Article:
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Automating reaction discovery

Approach combines chemical design and informatics to find new chemical transformations

by Bethany Halford
July 13, 2017 | A version of this story appeared in Volume 95, Issue 29

Scheme showing a three-component, nickel-catalyzed diarylation of alkynes.
UC Berkeley chemists discovered this three-component, nickel-catalyzed diarylation of alkynes using an automated reaction discovery process.

When hunting for novel chemical reactions, the more transformations chemists can do, the more likely they are to find something new. University of California, Berkeley, chemists John F. Hartwig and Konstantin Troshin have come up with an approach that lets reaction hunters run 75,000 possible reactions in just a matter of days using only a sealed 96-well plate, a gas chromatography/mass spectrometry instrument, and an analytical suite of Microsoft Excel macros (Science 2017, DOI: 10.1126/science.aan1568).

The reaction discovery method updates an earlier approach taken by Hartwig’s lab, in which the chemists loaded a combination of 17 reactants into each well of a 96-well plate and then added a different metal and ligand combination to each. They then used GC/MS to analyze their results (C&EN, Sept. 12, 2011, page 10).

“The deconvolution of the GC/MS data to identify more than the major products was a stumbling block for the routine use of this approach,” Hartwig says. So he and Troshin went back to the drawing board.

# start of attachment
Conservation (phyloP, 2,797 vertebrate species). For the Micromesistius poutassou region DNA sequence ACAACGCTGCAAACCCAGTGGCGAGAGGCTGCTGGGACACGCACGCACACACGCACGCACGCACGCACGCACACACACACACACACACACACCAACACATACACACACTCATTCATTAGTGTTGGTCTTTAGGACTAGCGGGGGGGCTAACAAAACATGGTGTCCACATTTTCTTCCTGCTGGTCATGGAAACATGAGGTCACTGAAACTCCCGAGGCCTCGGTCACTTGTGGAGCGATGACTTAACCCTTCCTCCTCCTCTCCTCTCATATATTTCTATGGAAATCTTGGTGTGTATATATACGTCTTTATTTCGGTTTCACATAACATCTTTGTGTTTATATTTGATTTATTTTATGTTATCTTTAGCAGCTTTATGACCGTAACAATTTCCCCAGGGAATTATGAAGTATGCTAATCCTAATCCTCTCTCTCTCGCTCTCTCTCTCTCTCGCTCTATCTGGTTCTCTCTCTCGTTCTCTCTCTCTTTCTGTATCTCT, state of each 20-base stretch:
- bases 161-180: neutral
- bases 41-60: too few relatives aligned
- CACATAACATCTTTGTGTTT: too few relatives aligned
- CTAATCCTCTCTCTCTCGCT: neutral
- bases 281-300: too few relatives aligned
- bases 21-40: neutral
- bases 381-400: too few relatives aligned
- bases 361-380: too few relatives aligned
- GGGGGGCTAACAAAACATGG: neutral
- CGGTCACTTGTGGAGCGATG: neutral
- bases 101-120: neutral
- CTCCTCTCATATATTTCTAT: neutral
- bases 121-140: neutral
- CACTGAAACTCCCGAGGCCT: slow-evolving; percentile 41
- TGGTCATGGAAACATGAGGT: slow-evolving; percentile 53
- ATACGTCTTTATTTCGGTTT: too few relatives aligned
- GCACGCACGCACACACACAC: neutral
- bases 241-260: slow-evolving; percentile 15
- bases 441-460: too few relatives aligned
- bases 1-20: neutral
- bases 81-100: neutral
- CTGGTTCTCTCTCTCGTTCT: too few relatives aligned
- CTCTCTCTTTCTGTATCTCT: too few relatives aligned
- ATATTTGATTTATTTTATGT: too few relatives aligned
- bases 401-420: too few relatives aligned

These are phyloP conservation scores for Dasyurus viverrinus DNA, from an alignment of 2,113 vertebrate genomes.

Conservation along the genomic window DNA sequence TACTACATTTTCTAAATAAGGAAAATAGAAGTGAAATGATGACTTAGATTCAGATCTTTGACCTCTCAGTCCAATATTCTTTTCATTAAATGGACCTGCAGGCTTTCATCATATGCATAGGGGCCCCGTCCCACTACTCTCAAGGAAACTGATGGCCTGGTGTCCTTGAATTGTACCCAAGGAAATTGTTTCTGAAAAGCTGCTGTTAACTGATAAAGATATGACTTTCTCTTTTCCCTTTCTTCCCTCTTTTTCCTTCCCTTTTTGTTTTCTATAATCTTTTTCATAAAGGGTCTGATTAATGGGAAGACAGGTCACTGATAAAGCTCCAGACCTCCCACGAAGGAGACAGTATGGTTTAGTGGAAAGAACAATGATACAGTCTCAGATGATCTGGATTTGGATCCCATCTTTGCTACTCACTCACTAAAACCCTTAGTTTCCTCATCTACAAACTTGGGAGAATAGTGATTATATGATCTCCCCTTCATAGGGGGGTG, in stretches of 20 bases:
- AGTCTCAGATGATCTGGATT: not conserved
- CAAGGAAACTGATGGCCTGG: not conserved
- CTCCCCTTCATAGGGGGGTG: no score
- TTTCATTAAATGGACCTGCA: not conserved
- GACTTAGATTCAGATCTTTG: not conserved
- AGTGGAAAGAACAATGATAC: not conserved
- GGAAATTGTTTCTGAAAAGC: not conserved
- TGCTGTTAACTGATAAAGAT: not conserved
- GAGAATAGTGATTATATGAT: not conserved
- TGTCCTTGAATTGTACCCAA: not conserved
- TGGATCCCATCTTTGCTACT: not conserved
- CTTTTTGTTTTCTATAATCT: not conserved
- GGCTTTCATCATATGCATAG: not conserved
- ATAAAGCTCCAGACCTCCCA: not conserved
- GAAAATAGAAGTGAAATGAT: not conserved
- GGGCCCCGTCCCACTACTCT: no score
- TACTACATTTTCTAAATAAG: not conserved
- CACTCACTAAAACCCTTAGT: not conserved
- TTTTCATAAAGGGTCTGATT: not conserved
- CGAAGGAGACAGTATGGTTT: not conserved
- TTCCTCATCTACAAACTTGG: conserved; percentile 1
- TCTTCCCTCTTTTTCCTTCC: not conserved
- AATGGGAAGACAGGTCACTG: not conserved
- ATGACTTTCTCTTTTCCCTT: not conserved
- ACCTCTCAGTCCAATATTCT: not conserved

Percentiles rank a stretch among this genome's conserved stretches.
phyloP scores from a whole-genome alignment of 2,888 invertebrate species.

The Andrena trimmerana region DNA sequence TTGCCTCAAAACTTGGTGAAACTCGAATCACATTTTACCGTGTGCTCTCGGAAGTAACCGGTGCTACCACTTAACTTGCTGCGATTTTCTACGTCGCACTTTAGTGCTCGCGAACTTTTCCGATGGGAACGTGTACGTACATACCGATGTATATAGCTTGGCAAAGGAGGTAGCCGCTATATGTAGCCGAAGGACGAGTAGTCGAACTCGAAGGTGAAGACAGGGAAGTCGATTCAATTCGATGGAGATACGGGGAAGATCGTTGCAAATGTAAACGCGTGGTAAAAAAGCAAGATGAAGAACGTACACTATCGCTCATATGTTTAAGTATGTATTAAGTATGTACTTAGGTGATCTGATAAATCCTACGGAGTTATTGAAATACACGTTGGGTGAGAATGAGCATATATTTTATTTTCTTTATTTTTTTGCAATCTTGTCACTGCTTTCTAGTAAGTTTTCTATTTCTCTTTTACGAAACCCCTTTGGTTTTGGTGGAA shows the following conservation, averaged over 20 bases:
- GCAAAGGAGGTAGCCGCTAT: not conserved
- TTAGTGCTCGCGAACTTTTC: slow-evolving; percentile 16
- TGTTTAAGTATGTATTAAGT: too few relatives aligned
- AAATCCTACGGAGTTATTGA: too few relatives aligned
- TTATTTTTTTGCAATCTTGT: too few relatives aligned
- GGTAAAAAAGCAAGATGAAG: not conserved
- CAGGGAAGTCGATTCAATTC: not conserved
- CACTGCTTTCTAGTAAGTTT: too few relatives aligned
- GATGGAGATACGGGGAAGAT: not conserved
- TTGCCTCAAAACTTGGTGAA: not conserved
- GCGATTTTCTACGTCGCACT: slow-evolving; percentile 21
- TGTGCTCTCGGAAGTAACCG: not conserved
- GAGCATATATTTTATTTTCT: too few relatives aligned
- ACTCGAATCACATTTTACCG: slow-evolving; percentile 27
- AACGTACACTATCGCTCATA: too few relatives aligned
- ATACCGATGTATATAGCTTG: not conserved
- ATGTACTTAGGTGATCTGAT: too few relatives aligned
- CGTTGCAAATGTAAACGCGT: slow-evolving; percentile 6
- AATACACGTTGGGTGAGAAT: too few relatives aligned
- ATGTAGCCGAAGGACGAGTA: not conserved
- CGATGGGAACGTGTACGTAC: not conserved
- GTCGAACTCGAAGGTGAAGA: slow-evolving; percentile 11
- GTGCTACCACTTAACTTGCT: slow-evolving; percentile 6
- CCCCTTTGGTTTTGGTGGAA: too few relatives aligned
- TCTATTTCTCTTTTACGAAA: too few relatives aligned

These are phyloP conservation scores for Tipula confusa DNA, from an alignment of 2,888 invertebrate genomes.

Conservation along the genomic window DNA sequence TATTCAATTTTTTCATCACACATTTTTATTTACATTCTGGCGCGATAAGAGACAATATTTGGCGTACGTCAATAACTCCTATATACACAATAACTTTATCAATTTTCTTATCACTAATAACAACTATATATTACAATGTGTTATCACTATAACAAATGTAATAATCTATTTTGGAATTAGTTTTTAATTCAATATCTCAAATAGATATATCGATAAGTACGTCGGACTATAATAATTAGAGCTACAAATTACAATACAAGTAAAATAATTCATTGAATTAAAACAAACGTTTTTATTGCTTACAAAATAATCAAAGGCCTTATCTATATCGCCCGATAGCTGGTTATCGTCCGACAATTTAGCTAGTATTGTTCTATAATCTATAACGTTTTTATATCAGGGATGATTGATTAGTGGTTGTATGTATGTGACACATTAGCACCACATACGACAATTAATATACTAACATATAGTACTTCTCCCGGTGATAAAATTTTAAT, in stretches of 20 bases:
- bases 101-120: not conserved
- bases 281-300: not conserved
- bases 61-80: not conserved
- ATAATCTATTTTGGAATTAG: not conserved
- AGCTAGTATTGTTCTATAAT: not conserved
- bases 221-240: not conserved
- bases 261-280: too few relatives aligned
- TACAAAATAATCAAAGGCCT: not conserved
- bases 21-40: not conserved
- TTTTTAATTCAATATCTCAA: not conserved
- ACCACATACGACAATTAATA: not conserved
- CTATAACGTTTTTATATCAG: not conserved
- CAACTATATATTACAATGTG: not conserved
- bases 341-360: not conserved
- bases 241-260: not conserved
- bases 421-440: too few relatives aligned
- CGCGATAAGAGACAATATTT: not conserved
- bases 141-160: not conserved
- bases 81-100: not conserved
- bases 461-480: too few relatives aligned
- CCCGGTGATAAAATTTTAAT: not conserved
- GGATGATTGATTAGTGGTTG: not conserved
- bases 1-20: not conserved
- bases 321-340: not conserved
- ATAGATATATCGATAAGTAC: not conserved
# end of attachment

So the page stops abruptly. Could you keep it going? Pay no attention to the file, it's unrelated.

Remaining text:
Their new method uses three pools of compounds. Each pool has molecules with the same types of functional groups: an alkyne, a halide, and a boronic acid, for example. The pools differ in that the compounds also have inert substituents that vary in mass. So when the compounds react, they form products with unique differences in mass that are easily detected by GC/MS and identified by analysis with the macros.

“The design and implementation is complex, but the outcome is simple,” Hartwig says. “By following these macros, the outcomes of thousands of possible reactions of two or multiple reactants can be analyzed in an automated fashion, and new reactions can be discovered.”

“This is a real breakthrough, since it speeds up the time for analysis and allows its automation,” comments Frank Glorius, an expert on smart screening approaches in organic chemistry at the University of Münster. He notes that Hartwig and Troshin even managed to use the method to discover a previously unknown nickel-catalyzed, three-component reaction. “This paper will attract a lot of interest from chemists from different disciplines, leading to more activity in this challenging field of ‘smart screening,’ ” Glorius says.



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